(BBC) The man who harvested and published the personal details of 100m Facebook users has spoken out about his motives. Ron Bowes, a security consultant, used a piece of code to scan Facebook profiles, collecting data not hidden by the user's privacy settings. The list, which contains the URL of every searchable Facebook user's profile, name and unique ID, has been shared as a downloadable file.
- Facebook moves to limit third party application's access to data +/-
(BBC) Facebook has begun to roll out changes to the site in its efforts to appease critics of its privacy practices. The change means that games and applications installed on a person's profile must specify what personal information they will access and use.
- AU - Fractious ISPs may fumble their chance on internet filter +/-
(The Australian) Australian ISPs have an opportunity to see off Labor's mandatory internet censorship laws, but their disunity could let it slip. For three years, the internet lobby has been fighting a losing battle to stop the laws, which would require them to put filters in place that would, in theory, block illegal internet content. Last week, the federal government delayed the legislation and gave ISPs an opportunity to work within a voluntary filtering scheme adopted by Optus, Telstra and Primus. However, the voluntary filter scheme rather has fractured the industry than united it, with two major ISPs, Internode and TPG, refusing to co-operate.
- DE - Bundeskriminalamt fordert erneut Sperren von Kinderpornographie +/-
(Heise) Das Bundeskriminalamt (BKA) ist weiterhin unzufrieden mit den eigenen Möglichkeiten zur Bekämpfung von Kinderpornographie im Web. Einschlägige Seiten "bleiben trotz aller Löschungsbemühungen eine zu lange Zeit abrufbar", zitiert Die Welt aus einer Studie der Wiesbadener Polizeibehörde für das erste Halbjahr 2010. 40 Prozent der Webangebote, die Bilder sexuellen Kindesmissbrauchs zeigen, sind demnach eine Woche nach einem Hinweis der deutschen Ermittler noch abrufbar. Bis zum Verschwinden der Webseiten gibt es laut dem Bericht "immense Zugriffszahlen", was zu "einer Störung der öffentlichen Sicherheit und Ordnung" führe. Das BKA plädiert deshalb für das Sperren der Angebote bis zu ihrer Löschung.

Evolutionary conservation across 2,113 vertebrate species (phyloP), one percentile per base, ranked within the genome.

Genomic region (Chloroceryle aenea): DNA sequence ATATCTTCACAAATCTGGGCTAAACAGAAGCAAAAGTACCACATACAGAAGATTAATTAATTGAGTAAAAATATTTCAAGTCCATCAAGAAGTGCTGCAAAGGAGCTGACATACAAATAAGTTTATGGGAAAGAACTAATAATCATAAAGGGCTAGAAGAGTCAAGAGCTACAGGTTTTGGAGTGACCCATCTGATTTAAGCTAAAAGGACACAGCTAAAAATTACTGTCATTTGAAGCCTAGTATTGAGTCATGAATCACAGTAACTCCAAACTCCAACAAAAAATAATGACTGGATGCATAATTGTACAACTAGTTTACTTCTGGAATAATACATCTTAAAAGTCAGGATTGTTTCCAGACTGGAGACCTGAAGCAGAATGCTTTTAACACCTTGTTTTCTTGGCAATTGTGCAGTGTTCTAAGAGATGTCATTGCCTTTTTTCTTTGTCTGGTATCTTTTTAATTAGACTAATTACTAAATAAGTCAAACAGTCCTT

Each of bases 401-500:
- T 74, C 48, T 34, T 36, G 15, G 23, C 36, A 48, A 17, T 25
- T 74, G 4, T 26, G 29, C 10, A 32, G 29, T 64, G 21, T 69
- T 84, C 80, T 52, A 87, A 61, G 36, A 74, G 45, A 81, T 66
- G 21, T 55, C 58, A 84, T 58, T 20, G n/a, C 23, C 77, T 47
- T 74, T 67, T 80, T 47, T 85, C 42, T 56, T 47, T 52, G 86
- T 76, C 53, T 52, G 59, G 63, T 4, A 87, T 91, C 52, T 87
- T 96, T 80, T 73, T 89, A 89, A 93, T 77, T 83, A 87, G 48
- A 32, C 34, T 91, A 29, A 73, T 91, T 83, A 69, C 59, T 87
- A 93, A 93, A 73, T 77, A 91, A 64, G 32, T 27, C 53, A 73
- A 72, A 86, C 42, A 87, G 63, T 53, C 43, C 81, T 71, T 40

- ID - Indonesia Finds Banning Pornography Is Difficult +/-
(New York Times) Indonesia's information minister said that local service providers would have to start blocking online pornography by the Muslim fasting month of Ramadan, which starts Aug. 11. That deadline is fast approaching but no official decree has been issued, no list of banned sites has been published and no details have surfaced on who will pay for monitoring and screening of Web sites. The minister has, however, threatened the roughly 230 Internet service providers in Indonesia with closure if they fail to block pornographic sites for the country's 40 million Internet users.
- IL - Israeli police block overseas gambling websites +/-
(Haaretz) Israeli would-be gamblers will be left bereft of a venue after the police ordered Israel's Internet service providers to block access to overseas gambling websites. Gambling is illegal in Israel, explain the police. This is the first time Israeli ISPs have been ordered to block sites. Israel Police representatives visited every Israeli ISP over the past few days to personally deliver the directive. The police handed the providers a list of overseas gambling sites and their IP (Internet protocol) addresses to be blocked. According to the police order, the sites "provide a place for illegal gaming for lotteries or gambling, as defined in Section 224 of the Penal Code."